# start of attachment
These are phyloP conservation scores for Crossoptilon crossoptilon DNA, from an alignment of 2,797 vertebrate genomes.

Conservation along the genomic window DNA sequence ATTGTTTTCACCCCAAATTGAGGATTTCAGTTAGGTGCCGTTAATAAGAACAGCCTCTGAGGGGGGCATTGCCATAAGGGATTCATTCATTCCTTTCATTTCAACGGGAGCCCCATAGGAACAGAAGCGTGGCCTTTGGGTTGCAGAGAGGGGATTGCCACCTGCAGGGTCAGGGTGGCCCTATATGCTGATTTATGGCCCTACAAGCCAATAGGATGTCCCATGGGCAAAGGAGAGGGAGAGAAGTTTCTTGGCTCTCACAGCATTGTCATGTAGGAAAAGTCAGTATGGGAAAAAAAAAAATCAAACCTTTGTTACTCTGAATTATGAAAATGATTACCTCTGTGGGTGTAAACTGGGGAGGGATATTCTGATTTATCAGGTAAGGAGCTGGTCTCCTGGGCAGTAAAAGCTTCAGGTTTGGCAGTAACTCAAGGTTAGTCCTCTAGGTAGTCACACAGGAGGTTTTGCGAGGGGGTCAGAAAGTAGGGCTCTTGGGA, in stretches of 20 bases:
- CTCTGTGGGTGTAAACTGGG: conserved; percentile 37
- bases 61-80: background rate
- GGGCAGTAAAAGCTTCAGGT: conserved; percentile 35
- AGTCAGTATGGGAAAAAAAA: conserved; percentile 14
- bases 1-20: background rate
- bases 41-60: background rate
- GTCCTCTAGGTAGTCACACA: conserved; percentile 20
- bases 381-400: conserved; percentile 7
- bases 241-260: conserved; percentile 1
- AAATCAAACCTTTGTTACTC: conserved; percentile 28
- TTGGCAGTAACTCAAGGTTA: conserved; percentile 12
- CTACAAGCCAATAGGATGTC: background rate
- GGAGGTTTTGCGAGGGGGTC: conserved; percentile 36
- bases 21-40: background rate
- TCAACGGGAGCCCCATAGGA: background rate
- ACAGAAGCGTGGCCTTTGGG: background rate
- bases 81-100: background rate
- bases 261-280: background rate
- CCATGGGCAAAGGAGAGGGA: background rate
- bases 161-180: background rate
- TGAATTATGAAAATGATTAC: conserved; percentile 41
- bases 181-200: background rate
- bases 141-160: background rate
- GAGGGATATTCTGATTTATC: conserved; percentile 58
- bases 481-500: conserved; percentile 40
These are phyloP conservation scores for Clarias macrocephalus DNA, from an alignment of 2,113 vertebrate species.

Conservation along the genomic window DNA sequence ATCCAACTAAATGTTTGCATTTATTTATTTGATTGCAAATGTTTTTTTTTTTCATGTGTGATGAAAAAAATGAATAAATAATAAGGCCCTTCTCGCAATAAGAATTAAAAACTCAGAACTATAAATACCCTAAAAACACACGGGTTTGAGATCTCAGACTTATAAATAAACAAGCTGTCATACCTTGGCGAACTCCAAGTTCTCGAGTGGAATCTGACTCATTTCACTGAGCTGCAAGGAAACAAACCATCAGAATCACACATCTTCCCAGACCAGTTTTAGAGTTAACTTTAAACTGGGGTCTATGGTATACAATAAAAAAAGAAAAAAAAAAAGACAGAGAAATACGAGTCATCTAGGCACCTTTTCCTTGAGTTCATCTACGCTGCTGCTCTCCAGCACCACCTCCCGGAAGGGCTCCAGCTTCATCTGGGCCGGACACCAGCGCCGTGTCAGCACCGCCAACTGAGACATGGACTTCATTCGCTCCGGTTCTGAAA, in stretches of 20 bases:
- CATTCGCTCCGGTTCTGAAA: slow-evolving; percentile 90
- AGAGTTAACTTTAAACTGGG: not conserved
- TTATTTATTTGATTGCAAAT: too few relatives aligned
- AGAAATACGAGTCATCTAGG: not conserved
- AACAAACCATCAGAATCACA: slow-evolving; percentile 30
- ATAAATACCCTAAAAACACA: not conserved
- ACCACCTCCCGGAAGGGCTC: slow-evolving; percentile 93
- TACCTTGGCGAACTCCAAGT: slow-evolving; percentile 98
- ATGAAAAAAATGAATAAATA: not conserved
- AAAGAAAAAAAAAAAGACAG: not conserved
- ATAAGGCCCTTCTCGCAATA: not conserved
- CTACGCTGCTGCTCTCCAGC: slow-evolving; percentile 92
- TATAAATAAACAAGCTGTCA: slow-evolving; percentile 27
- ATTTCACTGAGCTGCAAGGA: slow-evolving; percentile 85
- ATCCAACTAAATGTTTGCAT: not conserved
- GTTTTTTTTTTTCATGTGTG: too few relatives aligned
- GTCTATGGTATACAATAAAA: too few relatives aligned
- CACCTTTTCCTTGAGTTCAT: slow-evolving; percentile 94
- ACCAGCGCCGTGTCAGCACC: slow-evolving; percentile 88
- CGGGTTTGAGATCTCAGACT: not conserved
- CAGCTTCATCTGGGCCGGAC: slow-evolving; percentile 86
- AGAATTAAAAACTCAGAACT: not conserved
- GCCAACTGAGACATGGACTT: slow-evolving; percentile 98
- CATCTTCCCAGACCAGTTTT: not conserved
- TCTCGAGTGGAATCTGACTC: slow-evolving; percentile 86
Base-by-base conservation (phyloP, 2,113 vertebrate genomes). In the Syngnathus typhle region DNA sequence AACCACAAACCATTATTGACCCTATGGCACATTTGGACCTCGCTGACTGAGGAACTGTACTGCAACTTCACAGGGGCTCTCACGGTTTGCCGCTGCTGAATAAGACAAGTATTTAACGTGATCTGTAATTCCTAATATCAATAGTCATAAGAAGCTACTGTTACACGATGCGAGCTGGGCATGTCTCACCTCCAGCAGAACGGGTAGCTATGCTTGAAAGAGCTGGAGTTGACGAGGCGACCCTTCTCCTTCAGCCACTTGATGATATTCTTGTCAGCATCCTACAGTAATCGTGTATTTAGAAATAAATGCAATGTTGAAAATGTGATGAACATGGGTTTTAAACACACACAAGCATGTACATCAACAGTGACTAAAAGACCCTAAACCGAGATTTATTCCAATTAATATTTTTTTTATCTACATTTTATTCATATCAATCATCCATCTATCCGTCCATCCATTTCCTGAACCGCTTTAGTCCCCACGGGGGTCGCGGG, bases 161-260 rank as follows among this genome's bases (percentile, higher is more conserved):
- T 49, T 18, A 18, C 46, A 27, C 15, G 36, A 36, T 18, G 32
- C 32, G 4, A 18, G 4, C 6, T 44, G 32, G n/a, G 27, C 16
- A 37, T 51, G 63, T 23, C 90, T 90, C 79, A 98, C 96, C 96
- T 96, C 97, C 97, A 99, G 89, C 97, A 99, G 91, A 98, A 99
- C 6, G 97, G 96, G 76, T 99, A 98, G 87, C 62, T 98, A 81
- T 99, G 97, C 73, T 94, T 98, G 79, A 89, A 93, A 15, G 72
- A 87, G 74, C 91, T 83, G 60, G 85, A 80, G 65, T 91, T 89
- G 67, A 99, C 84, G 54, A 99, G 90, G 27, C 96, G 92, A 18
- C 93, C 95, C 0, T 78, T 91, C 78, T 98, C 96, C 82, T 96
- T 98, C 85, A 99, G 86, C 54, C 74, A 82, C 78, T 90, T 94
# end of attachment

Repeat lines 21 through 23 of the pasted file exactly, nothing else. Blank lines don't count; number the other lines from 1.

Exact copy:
- CCATGGGCAAAGGAGAGGGA: background rate
- bases 161-180: background rate
- TGAATTATGAAAATGATTAC: conserved; percentile 41